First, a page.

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Portal Opens for AWS-3 Spectrum Sharing Coordination

November 16, 2015 by NTIA

In an important step to making more spectrum available for commercial use, NTIA’s Institute for Telecommunication Sciences (ITS) recently launched a new online site that enables commercial entities and federal agencies to coordinate spectrum use in the 1695-1710 MHz band, one of three bands recently made available by auction for Advanced Wireless Services (AWS). The new NTIA portal fulfills an important requirement to enable sharing in the 1695-1710 MHz portion of this prime spectrum. 

Although many federal incumbents will eventually relocate out of the AWS bands, relocation is not feasible for agencies that operate meteorological satellite Earth stations in the 1695-1710 MHz band. To make this band available for sharing, the Federal Communications Commission devised rules that require commercial auction winners to successfully coordinate with federal incumbents prior to operating in geographic areas (coordination zones) around these stations, which will continue to operate indefinitely.

Space-based Spectrum Sharing

November 10, 2015 by NTIA

This is part of a series of blogs highlighting how federal agencies use spectrum to carry out important missions for the American people.

This blog post was cross-posted at NASA’s website.

Orbiting 250 miles overhead and circling the Earth every 90 minutes, the International Space Station (ISS) serves as an outpost for exploration and scientific discovery. For 15 years, humans have been living continuously aboard the space station and making research breakthroughs not possible on Earth. A truly global endeavor, more than 200 people from 15 countries have visited the unique microgravity laboratory that has hosted more than 1,700 research investigations from researchers in more than 83 countries.

External image of the International Space Station showing SCAN Testbed installed on the nadir side
External image of the International Space Station showing SCAN Testbed installed on the nadir side (Image credit: NASA)

Time to End the Leap Second?

November 06, 2015 by NTIA

We all rely on clocks to figure out when to leave for work, go to school and to do a myriad of other activities that make up our daily lives. But how we keep track of time on those clocks is a subject of debate among the nations of the world. Most countries use the international standard time scale called Coordinated Universal Time (UTC). The U.S. Commerce Department’s National Institute of Standards and Technology (NIST), NTIA’s sister agency, maintains the UTC time scale in the United States.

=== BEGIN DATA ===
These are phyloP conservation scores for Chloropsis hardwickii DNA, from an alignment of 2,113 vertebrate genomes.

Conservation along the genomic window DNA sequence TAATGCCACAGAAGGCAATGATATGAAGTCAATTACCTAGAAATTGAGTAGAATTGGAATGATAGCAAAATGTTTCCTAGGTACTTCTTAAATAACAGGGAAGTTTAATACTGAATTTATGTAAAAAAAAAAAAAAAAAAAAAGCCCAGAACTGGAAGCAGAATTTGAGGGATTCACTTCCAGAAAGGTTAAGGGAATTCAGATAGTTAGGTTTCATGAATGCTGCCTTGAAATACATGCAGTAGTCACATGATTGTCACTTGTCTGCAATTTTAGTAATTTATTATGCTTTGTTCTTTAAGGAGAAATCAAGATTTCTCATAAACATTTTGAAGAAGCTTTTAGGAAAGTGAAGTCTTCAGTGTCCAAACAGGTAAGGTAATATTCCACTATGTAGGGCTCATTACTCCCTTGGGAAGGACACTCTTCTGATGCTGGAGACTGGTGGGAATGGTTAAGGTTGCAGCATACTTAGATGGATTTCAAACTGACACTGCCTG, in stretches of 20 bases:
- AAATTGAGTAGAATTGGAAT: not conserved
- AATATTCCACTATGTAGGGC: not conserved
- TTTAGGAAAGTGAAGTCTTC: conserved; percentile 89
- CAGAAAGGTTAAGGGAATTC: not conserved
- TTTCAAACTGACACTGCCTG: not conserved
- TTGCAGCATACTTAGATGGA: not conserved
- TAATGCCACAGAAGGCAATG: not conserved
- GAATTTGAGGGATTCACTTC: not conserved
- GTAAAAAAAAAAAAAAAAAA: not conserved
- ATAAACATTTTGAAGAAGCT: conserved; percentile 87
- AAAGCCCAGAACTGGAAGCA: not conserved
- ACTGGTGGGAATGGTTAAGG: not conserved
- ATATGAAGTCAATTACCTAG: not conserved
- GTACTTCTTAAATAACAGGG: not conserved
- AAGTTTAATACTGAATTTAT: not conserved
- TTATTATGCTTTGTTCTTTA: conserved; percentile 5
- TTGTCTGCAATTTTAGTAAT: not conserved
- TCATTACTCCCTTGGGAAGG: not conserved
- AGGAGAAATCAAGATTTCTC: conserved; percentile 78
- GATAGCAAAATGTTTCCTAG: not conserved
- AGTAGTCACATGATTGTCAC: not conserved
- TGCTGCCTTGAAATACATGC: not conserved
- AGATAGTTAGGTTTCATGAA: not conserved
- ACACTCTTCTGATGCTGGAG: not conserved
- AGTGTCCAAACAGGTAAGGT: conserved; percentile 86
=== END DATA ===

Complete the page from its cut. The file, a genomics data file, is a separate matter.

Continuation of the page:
UTC is based on atomic clocks, which use the international definition of the “second” to keep highly accurate and very steady track of time.  Atomic clocks have been used for time-keeping services since the 1950s. Traditional clocks are based on astronomical measures of the Earth’s rotation. The Earth’s rotation rate is slowing down over time, however, and the rate of that slowdown is irregular. To keep UTC in line with the Earth’s rotation, a second is added to UTC time when needed to ensure that the difference between traditional clocks and atomic clocks is less than a second. One of these seconds, a so-called “leap second,” was most recently added at the end of June.  Since the leap second’s introduction in 1972, 26 leap seconds have been added to UTC to keep the world’s clocks in sync with the Earth’s rotation.

Spotlight on NTIA: Billy Kozma, computer engineer, Institute for Telecommunication Sciences

October 30, 2015 by NTIA

This post is part of our “Spotlight on NTIA” blog series, which is highlighting the work that NTIA employees are doing to advance NTIA’s mission of promoting broadband adoption, finding spectrum to meet the growing demand for wireless technologies, and ensuring the Internet remains an engine for innovation and economic growth.

Picture of Billy KozmaBilly Kozma has lived on both the East and West coasts but appears to have found a place that finally feels like a good fit in Boulder, Colo. Kozma, a computer engineer at the Institute for Telecommunication Sciences, joined NTIA’s research lab in Boulder two-and-a-half years ago after working for more than two years as a computer engineer for the Space and Naval Warfare Systems Center in Washington, D.C.

Kozma said he just couldn’t get used to living in the Washington, D.C., area and longed to move back West. Kozma lived in the Seattle area during a nearly two-year stint as a software engineer at Microsoft’s headquarters in Redmond, Wash. While he loved living in the Seattle area, Kozma and his wife wanted to be closer to their Pennsylvania-based families, which is how he landed in Washington, D.C. In Boulder, he appears to have found a happy medium between his desire to be in a less populated place close to nature while not being too far from family.

Introducing NTIA Data Central

October 28, 2015 by John Morris, Associate Administrator, Office of Policy Analysis and Development

Last November marked the 20th anniversary of NTIA’s Computer and Internet Use Supplement to the Current Population Survey (CPS). This important data collection has documented profound technological transformations in American life, from the explosion of Internet use to the proliferation of mobile devices such as smartphones and tablets.  In partnership with the Census Bureau, we have cataloged detailed trends over time, gathering data on over 1.3 million Americans through over 600,000 household interviews.

As we witness the continued evolution of the Internet – including the connection of wristwatches, thermostats, and many other everyday objects to the Internet – comprehensive data on Americans’ use of technology will only become more important. NTIA has revamped everything from the questions we ask to the ways in which we report results so that the CPS Supplement continues to be a relevant and valuable resource. This revamp includes our new NTIA Data Central, an easy-to-use source for locating statistics and charting trends.

The CPS Supplement has been a vital resource for policymakers since its inception. We want to make those data even more valuable to researchers and policy makers through NTIA Data Central.